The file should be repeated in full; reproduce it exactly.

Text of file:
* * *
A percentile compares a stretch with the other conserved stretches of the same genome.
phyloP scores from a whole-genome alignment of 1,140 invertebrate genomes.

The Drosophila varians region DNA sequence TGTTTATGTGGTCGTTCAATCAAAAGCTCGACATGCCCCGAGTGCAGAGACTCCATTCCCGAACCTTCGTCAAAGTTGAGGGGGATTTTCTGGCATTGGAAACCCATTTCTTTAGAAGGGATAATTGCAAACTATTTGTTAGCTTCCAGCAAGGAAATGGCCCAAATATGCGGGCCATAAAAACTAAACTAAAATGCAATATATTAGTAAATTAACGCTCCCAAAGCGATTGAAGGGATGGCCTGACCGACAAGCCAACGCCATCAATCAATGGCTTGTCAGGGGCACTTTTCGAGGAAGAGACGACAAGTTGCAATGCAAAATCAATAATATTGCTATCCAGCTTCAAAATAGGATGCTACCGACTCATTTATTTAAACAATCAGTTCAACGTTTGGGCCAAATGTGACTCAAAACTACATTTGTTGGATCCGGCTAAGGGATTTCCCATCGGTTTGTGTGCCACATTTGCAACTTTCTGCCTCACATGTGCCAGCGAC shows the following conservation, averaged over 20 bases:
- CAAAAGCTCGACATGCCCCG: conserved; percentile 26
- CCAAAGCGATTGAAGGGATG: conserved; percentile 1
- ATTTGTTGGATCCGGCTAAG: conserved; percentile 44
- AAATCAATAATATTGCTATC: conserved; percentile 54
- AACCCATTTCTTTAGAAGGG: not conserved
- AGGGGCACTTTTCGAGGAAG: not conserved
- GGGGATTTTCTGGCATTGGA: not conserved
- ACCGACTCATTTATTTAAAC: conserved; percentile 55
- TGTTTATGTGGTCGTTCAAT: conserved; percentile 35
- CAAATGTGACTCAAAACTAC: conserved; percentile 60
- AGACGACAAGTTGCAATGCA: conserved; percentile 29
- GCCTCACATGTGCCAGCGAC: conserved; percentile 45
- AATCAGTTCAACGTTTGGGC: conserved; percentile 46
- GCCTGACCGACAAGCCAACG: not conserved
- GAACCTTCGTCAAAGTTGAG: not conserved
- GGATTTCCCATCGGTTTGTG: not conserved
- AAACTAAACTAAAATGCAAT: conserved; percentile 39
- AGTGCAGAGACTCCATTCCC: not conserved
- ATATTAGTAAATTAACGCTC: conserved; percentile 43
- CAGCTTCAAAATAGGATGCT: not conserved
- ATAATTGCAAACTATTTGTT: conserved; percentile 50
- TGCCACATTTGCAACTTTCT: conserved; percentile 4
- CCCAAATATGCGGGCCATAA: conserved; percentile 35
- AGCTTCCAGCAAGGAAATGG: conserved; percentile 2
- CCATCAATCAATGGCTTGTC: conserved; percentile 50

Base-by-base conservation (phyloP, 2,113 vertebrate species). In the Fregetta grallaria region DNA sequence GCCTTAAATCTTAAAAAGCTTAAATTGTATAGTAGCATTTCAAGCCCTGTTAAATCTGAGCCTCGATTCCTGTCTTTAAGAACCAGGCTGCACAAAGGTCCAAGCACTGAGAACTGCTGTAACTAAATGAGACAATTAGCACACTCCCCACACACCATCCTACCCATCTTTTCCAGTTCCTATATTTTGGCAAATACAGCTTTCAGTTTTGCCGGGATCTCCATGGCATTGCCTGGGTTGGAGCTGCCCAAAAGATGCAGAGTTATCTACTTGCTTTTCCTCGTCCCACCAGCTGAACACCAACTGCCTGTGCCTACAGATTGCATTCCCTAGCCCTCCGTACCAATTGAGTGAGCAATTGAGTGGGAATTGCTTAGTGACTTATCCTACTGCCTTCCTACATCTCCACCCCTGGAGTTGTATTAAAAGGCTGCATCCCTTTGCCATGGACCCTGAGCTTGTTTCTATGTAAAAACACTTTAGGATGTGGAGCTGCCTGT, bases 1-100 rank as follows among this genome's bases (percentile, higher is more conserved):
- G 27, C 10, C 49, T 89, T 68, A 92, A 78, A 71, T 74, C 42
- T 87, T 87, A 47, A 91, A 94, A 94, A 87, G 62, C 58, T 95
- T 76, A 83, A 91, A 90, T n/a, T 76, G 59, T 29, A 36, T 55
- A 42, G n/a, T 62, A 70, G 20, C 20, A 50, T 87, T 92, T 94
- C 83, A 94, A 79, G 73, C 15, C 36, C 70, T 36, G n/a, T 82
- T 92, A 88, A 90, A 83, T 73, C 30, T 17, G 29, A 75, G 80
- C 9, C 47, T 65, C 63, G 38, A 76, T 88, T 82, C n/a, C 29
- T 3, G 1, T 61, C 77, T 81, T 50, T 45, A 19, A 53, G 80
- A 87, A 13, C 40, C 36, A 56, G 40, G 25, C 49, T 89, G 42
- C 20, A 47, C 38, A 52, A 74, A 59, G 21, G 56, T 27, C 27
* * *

A percentile compares a stretch with the other conserved stretches of the same genome.
phyloP scores from a whole-genome alignment of 1,140 invertebrate genomes.

The Drosophila varians region DNA sequence TGTTTATGTGGTCGTTCAATCAAAAGCTCGACATGCCCCGAGTGCAGAGACTCCATTCCCGAACCTTCGTCAAAGTTGAGGGGGATTTTCTGGCATTGGAAACCCATTTCTTTAGAAGGGATAATTGCAAACTATTTGTTAGCTTCCAGCAAGGAAATGGCCCAAATATGCGGGCCATAAAAACTAAACTAAAATGCAATATATTAGTAAATTAACGCTCCCAAAGCGATTGAAGGGATGGCCTGACCGACAAGCCAACGCCATCAATCAATGGCTTGTCAGGGGCACTTTTCGAGGAAGAGACGACAAGTTGCAATGCAAAATCAATAATATTGCTATCCAGCTTCAAAATAGGATGCTACCGACTCATTTATTTAAACAATCAGTTCAACGTTTGGGCCAAATGTGACTCAAAACTACATTTGTTGGATCCGGCTAAGGGATTTCCCATCGGTTTGTGTGCCACATTTGCAACTTTCTGCCTCACATGTGCCAGCGAC shows the following conservation, averaged over 20 bases:
- CAAAAGCTCGACATGCCCCG: conserved; percentile 26
- CCAAAGCGATTGAAGGGATG: conserved; percentile 1
- ATTTGTTGGATCCGGCTAAG: conserved; percentile 44
- AAATCAATAATATTGCTATC: conserved; percentile 54
- AACCCATTTCTTTAGAAGGG: not conserved
- AGGGGCACTTTTCGAGGAAG: not conserved
- GGGGATTTTCTGGCATTGGA: not conserved
- ACCGACTCATTTATTTAAAC: conserved; percentile 55
- TGTTTATGTGGTCGTTCAAT: conserved; percentile 35
- CAAATGTGACTCAAAACTAC: conserved; percentile 60
- AGACGACAAGTTGCAATGCA: conserved; percentile 29
- GCCTCACATGTGCCAGCGAC: conserved; percentile 45
- AATCAGTTCAACGTTTGGGC: conserved; percentile 46
- GCCTGACCGACAAGCCAACG: not conserved
- GAACCTTCGTCAAAGTTGAG: not conserved
- GGATTTCCCATCGGTTTGTG: not conserved
- AAACTAAACTAAAATGCAAT: conserved; percentile 39
- AGTGCAGAGACTCCATTCCC: not conserved
- ATATTAGTAAATTAACGCTC: conserved; percentile 43
- CAGCTTCAAAATAGGATGCT: not conserved
- ATAATTGCAAACTATTTGTT: conserved; percentile 50
- TGCCACATTTGCAACTTTCT: conserved; percentile 4
- CCCAAATATGCGGGCCATAA: conserved; percentile 35
- AGCTTCCAGCAAGGAAATGG: conserved; percentile 2
- CCATCAATCAATGGCTTGTC: conserved; percentile 50

Base-by-base conservation (phyloP, 2,113 vertebrate species). In the Fregetta grallaria region DNA sequence GCCTTAAATCTTAAAAAGCTTAAATTGTATAGTAGCATTTCAAGCCCTGTTAAATCTGAGCCTCGATTCCTGTCTTTAAGAACCAGGCTGCACAAAGGTCCAAGCACTGAGAACTGCTGTAACTAAATGAGACAATTAGCACACTCCCCACACACCATCCTACCCATCTTTTCCAGTTCCTATATTTTGGCAAATACAGCTTTCAGTTTTGCCGGGATCTCCATGGCATTGCCTGGGTTGGAGCTGCCCAAAAGATGCAGAGTTATCTACTTGCTTTTCCTCGTCCCACCAGCTGAACACCAACTGCCTGTGCCTACAGATTGCATTCCCTAGCCCTCCGTACCAATTGAGTGAGCAATTGAGTGGGAATTGCTTAGTGACTTATCCTACTGCCTTCCTACATCTCCACCCCTGGAGTTGTATTAAAAGGCTGCATCCCTTTGCCATGGACCCTGAGCTTGTTTCTATGTAAAAACACTTTAGGATGTGGAGCTGCCTGT, bases 1-100 rank as follows among this genome's bases (percentile, higher is more conserved):
- G 27, C 10, C 49, T 89, T 68, A 92, A 78, A 71, T 74, C 42
- T 87, T 87, A 47, A 91, A 94, A 94, A 87, G 62, C 58, T 95
- T 76, A 83, A 91, A 90, T n/a, T 76, G 59, T 29, A 36, T 55
- A 42, G n/a, T 62, A 70, G 20, C 20, A 50, T 87, T 92, T 94
- C 83, A 94, A 79, G 73, C 15, C 36, C 70, T 36, G n/a, T 82
- T 92, A 88, A 90, A 83, T 73, C 30, T 17, G 29, A 75, G 80
- C 9, C 47, T 65, C 63, G 38, A 76, T 88, T 82, C n/a, C 29
- T 3, G 1, T 61, C 77, T 81, T 50, T 45, A 19, A 53, G 80
- A 87, A 13, C 40, C 36, A 56, G 40, G 25, C 49, T 89, G 42
- C 20, A 47, C 38, A 52, A 74, A 59, G 21, G 56, T 27, C 27